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Home Ownership Down 50% in 20 Years

Posted by Arthur Brown on February 21, 2018
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For young people aged 25-to-34-years-olds, earning average salaries from £22,200 to £30,600 per annum, the chances of owning a home are down by more than halve in the past 20 years.
The shocking figures from the Institute for Fiscal Studies (IFS) illustrate the disparities between those of different generations and those from more and less affluent families. These figures show that due to population growth; lack of new homes; failure to replace social housing sold under right-to-buy and rising property prices the average first time buyer is now 30 years old and earning £41,000 per annum.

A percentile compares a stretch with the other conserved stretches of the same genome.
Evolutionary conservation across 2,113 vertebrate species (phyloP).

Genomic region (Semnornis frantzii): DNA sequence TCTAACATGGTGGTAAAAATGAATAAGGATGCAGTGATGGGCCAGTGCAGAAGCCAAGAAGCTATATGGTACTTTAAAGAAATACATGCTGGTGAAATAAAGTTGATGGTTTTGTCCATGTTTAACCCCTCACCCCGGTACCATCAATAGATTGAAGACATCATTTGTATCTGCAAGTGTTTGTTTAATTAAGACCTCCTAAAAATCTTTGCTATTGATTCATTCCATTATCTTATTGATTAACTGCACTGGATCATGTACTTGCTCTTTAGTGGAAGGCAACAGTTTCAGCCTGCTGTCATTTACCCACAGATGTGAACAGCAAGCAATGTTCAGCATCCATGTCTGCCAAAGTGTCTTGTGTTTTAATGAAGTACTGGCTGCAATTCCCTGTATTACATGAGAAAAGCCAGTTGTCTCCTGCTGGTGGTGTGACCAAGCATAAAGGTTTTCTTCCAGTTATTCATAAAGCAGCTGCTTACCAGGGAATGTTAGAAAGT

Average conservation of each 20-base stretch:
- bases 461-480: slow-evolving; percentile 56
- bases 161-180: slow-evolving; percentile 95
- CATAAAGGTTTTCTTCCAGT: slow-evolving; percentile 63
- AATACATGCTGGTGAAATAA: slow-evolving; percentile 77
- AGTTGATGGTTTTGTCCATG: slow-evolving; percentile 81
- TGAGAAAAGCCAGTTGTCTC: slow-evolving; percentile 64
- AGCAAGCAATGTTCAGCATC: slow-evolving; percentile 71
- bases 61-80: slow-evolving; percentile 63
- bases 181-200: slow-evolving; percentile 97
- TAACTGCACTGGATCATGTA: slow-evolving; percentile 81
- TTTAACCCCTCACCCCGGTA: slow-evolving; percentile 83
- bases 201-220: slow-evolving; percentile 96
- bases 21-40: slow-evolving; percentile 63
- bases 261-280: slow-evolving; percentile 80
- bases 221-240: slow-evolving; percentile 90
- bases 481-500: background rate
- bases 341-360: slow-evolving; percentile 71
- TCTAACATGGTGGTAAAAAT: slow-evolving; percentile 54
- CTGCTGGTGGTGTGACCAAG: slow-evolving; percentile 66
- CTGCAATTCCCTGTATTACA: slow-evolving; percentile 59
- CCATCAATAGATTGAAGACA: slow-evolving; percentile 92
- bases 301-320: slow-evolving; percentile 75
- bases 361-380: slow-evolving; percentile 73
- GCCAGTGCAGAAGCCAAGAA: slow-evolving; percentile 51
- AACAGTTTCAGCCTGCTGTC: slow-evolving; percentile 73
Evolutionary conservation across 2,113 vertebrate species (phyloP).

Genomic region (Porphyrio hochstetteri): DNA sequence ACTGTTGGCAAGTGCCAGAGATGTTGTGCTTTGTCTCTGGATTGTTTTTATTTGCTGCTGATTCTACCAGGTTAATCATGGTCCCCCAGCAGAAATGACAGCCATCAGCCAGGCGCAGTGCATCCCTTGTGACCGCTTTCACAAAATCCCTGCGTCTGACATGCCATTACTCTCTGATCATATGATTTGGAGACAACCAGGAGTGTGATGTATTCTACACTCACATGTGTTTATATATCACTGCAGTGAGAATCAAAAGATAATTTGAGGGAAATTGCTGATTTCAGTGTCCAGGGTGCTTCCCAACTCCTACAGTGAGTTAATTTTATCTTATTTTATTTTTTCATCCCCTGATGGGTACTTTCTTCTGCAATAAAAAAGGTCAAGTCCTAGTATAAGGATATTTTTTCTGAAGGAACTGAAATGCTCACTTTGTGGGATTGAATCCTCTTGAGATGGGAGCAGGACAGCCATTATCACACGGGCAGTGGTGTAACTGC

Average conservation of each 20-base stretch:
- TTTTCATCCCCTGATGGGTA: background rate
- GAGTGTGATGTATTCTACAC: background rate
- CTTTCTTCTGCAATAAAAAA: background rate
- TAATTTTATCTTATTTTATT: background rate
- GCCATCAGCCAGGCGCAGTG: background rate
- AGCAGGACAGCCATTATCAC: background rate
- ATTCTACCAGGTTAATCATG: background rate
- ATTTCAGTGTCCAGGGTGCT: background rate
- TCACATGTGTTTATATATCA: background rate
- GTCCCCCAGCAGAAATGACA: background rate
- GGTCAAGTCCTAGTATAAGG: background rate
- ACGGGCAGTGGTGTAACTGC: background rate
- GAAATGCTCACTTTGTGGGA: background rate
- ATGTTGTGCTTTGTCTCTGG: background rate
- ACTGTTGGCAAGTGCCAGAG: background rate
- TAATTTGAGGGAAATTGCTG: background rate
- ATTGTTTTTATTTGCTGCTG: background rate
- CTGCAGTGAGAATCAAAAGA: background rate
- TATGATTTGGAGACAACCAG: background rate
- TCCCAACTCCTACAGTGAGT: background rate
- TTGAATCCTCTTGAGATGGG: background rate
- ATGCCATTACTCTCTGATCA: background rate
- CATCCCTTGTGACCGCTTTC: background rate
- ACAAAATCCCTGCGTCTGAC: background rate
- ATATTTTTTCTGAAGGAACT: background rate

Figures from the Institute for Fiscal Studies (IFS) have revealed the following figures:

  • Only 27% of 25-to-34-year-olds own a house
  • Down from 65% in 1995
  • House prices have risen 152% from 1995 – 2015
  • While average family income has only increased 22% in this period
  • House prices have increased 7 times faster than salaries in this period
  • 90% of 25-to-34-year-olds face house prices of more than 4 times their income
  • 40% of 25-to-34-year-olds face house prices of more than 10 times their income
  • In London average houses cost 15.7 times annual incomes
  • Only 25% of those born in the 1980s are homeowners by 27 years-old
  • While 43% of those born in the 1970s owned homes by 27
  • 43% of those whose parents are in high skilled jobs own homes
  • Compared to 30% of those whose parents are in low skilled jobs
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